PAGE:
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Harbaugh offers blunt assessment of Wolverines

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Michigan's Jim Harbaugh looks on before a college football game between the Wolverines and Air Force on September 16.

Blade/Kurt Steiss Enlarge

ANN ARBOR — His words weren’t nuanced, and he didn’t sidestep the details.

Michigan coach Jim Harbaugh came full tilt with his assessment of the Wolverines ahead of their New Year’s Day bowl game against South Carolina.

“We’re not good enough,” Harbaugh said on the Outback Bowl conference call. “Not good enough to win all our games. We need to be better. We need to be good enough. That starts now. It starts today. It really started last week.”

It was a blunt, accurate state of the program. The 2017 season went in reverse. One year after nearly wedging its way into the College Football Playoff, Michigan finished 8-4 with a woeful 5-4 conference record.

All the particulars have been repeated endlessly. Michigan didn’t beat a team with a winning record, Harbaugh is 1-2 against Michigan State and 0-3 against Ohio State, and the quarterback situation is touch-and-go, which wasn’t expected in Year 3 thanks to Harbaugh’s past quarterback wizardry.

“We’ve got a lot of things to fix up, and there’s a lot of time to improve,” sophomore tight end Zach Gentry said. “We’ll put our nose to the grindstone and keep working.”

Entering bowl practice with momentum hasn’t been common under Harbaugh. Michigan has lost its final regular-season game all three seasons, and Harbaugh’s record in November is 7-5, a month that’s often reserved for the sport’s mightiest teams to flourish.

Instead, Michigan will attempt to end the season on a high note by winning a second-tier bowl game. It would give UM a victory against a team with a winning record and send it into the offseason with some measure of confidence.

“We’re building and attacking at the same time,” Harbaugh said. “We came out with three good practices last week, had good meetings. Some guys needed time away from practice to heal bumps and bruises and get in the weight room. I think we had good improvement last week as a team.”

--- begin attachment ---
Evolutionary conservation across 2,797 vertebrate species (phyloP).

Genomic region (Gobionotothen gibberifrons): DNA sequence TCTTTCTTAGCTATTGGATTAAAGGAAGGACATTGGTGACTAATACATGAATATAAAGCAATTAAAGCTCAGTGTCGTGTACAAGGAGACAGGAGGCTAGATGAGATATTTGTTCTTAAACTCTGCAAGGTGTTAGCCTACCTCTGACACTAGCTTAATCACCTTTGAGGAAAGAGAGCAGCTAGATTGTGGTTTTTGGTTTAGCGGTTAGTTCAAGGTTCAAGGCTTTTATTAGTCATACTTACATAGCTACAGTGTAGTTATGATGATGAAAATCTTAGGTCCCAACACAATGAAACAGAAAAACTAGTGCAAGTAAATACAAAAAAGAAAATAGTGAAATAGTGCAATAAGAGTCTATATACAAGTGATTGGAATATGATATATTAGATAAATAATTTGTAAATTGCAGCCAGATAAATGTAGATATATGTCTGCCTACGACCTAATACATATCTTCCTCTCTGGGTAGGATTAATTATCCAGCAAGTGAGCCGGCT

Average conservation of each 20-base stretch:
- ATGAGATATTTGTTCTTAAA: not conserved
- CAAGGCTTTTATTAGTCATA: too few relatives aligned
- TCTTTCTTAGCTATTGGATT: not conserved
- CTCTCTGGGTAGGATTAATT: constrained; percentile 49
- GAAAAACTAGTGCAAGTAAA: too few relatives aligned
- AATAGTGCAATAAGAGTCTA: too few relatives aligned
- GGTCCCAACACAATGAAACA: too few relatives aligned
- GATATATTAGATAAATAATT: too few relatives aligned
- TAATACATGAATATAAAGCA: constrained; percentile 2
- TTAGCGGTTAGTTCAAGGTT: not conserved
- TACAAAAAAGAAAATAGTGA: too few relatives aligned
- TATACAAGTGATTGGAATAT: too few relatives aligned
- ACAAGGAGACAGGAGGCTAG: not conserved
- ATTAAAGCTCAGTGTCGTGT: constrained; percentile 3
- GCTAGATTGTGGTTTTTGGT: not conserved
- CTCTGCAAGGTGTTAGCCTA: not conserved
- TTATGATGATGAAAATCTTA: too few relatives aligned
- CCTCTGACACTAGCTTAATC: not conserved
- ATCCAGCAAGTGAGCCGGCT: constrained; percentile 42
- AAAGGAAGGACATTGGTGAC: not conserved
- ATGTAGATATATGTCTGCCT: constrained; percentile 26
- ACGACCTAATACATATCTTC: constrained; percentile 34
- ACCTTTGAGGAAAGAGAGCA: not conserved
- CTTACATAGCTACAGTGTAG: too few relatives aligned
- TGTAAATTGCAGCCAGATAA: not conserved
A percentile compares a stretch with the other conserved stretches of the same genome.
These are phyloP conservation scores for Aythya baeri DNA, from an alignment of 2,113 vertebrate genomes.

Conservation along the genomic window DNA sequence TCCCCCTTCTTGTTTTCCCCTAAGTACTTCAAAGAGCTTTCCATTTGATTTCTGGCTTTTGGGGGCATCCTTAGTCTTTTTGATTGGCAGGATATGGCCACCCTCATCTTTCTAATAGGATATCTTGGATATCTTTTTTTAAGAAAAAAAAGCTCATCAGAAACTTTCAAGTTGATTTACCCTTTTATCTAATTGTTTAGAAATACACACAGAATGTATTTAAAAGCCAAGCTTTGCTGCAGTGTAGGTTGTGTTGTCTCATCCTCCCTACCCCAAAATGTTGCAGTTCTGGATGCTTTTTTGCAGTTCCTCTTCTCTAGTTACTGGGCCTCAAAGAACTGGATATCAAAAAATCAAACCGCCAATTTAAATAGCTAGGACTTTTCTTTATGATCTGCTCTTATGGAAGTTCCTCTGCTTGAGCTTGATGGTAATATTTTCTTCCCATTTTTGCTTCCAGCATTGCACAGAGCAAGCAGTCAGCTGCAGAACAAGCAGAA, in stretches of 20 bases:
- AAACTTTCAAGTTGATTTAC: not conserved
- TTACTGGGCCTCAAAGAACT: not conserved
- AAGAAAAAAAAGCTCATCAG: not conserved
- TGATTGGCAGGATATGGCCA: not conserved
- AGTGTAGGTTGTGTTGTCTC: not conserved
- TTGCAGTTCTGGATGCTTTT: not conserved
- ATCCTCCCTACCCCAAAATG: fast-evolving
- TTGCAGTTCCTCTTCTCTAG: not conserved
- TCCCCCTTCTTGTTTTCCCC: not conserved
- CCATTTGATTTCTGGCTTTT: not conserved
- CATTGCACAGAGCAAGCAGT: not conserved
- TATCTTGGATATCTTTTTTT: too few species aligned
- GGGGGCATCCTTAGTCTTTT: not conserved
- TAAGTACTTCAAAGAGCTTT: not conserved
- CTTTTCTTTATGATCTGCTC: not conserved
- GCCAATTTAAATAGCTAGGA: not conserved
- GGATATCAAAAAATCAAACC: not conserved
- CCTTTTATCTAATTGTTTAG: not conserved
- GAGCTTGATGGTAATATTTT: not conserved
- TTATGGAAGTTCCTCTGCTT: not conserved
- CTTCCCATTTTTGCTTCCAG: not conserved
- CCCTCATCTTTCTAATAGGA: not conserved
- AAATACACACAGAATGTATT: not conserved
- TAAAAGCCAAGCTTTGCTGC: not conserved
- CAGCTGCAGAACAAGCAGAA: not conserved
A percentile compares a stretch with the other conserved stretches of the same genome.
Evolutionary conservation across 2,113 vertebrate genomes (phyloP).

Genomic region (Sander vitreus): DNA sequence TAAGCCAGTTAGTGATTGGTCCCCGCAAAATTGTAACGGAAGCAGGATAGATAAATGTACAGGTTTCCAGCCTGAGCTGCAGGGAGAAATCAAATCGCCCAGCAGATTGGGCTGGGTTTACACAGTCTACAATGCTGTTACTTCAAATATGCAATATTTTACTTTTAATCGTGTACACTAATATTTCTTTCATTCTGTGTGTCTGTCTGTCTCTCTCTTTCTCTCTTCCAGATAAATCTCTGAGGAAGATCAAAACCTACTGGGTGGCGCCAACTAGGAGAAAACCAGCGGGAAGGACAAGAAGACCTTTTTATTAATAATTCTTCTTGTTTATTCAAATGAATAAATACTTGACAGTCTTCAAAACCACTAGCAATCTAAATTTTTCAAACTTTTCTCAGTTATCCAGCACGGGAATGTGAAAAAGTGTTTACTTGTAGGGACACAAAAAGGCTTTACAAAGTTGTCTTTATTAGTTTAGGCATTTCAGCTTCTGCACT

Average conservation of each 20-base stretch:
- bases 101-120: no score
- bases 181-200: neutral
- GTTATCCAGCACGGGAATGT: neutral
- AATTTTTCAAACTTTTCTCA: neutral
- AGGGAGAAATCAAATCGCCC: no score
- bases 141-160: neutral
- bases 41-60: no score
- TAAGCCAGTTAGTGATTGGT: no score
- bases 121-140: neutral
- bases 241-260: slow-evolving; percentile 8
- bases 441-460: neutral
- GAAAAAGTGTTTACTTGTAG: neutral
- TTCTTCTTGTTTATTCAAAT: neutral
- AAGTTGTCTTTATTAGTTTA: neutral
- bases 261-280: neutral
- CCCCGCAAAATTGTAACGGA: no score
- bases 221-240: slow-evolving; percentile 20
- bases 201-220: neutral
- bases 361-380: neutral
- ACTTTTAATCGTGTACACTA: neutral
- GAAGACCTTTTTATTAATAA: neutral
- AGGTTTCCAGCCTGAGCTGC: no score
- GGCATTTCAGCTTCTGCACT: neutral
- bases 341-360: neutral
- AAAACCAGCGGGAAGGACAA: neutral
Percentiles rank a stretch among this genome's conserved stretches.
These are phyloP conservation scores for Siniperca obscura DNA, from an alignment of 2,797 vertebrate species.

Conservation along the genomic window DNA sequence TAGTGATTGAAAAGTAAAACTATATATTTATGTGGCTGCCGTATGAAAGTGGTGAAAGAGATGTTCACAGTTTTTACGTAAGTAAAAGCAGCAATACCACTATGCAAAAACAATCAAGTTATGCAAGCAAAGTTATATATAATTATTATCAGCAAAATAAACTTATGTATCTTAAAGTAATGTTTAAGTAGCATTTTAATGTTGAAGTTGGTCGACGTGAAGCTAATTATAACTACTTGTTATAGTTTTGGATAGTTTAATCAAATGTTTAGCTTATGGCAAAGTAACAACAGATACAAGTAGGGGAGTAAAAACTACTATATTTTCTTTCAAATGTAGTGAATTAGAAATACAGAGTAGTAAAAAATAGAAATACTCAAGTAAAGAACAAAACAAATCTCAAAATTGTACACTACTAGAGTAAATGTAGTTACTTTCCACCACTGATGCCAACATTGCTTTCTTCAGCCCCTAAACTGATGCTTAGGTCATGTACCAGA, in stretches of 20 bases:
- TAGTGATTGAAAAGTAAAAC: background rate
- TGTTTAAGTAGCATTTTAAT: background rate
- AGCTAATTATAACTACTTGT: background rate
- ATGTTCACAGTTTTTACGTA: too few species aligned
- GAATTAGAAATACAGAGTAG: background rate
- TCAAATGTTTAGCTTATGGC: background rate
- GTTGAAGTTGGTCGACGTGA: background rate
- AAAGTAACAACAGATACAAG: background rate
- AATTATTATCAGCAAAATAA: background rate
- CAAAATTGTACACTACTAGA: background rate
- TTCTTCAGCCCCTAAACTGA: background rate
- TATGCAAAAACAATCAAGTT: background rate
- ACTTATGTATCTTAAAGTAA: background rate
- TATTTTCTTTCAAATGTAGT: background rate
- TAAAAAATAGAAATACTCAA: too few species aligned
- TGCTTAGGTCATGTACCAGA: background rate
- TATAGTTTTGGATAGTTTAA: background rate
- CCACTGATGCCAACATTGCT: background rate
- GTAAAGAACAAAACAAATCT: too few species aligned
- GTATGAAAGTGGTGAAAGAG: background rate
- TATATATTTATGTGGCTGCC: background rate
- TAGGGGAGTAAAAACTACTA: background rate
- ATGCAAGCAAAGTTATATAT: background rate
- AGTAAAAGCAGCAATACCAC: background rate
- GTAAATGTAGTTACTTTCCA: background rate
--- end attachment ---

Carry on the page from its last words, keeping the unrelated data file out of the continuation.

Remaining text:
Unlike last year when the turnover on Michigan’s roster was towering, the Wolverines will return nearly every impact starter. Bowl practices under Harbaugh have been a time for young players to experience growth. This season it should accomplish even more because of the entire roster’s relative youth.

“It’s a great opportunity for a lot of young guys to get better for next season, and for us to get another win,” senior left tackle Mason Cole said. “That’s the biggest thing, just finishing this season out the right way and starting the next season out the right way. These next few weeks are just a great opportunity for us not only to get better, but to get healthy.”

In last week’s preparations, the starters stayed off the field while working on conditioning and in the weight room. It also was a time for those players to ponder a season that never quite got on the rails.

Even in September, Michigan’s placement in the top 10 felt fragile and precarious. Lofty expectations eventually gave way to anguish after aching growing pains, a series of injuries, and inopportune lapses during games.

A quick fix will require all seven months of the offseason because the prognostications don’t change in Ann Arbor. It may not always be sunny, but there’s an endless forecast of Big Ten championships and playoff berths.

“We’ll go forward building and attacking,” Harbaugh said, “using our meeting time, training time, practice time, and this next bowl game to motivate us and improve as a football team.”

Contact Kyle Rowland at krowland@theblade.com, 419-724-6110 or on Twitter @KyleRowland.

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